In my reply above, I suggest that the fixation on Mr O may be part of a similar phenomenon.  I do not mean to suggest that my correspondent is trying to cast Mr O as a “leering tyrant” and thereby to make his own myth about him.  This last point would likely have been clear in the original context, since my correspondent voted for Mr O and has in the past supported other politicians whom no one would regard as incapable of the “Pharaonic” behavior he laments.  Nor do I mean to deny that there may be situations in which an individual can take an action that will change the course of history.    

Inaugural ties

On the big day

On the big day

Movie Review- Mission to Mars

movies.yahoo.com

movies.yahoo.com

Mission to Mars (2000)

Starring:

Don Cheadle, Jerry O’Connell, Kim Delaney, Tim Robbins, Gary Sinise

 Cymast’s Synopsis:

The first human mission to Mars results in the mysterious deaths of 3 of the 4 astronauts.  The remaining astronaut is stranded on Mars, and a rescue mission is sent.  After another accident, the 3 survivors of the rescue crew team up with the 1 original survivor and solve the mystery of the Face on Mars.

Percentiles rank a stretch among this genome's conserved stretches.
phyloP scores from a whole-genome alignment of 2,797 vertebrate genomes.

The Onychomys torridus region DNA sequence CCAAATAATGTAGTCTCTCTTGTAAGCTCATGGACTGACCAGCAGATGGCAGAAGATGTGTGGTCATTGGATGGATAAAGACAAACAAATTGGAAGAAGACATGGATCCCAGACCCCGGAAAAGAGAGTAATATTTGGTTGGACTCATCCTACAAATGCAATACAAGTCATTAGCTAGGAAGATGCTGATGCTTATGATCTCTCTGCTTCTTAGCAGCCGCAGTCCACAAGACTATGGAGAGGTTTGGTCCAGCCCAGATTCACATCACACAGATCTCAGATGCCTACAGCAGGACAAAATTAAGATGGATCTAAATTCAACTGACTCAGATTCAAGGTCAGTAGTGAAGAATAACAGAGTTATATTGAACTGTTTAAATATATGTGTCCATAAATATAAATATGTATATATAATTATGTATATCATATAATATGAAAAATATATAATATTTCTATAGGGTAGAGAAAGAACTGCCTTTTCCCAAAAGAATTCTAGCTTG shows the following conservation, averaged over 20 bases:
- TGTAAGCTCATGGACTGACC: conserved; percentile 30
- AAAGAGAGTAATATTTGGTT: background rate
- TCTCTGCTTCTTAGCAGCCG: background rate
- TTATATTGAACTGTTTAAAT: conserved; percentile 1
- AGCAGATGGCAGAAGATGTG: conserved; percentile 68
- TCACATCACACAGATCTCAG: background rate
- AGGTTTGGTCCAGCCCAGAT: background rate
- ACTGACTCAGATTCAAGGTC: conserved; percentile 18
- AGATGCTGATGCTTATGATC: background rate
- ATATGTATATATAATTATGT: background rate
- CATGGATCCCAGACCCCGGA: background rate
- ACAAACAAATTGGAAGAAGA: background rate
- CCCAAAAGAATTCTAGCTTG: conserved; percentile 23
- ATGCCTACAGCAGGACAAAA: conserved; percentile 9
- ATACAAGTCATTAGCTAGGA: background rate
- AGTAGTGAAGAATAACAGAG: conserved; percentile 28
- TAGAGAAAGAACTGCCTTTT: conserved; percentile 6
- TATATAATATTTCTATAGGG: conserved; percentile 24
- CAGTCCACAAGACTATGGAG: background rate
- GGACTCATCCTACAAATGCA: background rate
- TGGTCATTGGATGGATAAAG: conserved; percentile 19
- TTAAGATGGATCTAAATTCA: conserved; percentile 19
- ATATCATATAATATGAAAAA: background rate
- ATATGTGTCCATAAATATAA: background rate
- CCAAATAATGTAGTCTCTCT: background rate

Mr. Cymast’s Synopsis:

It’s a rescue mission to Mars gone wrong, and they found a surprise. And it wasn’t a pickle.

—–

CNN.com: ” ‘Mission to Mars’ takes bad to a whole new level. This film is mind boggling and stupid, a derivative piece of doo-doo that’s an embarrassment for all involved.”

Roger Ebert: “I can’t recommend ‘Mission to Mars.’ It misses too many of its marks. But it has extraordinary things in it. It’s as if the director, the gifted Brian De Palma, rises to the occasions but the screenplay gives him nothing much to do in between them.”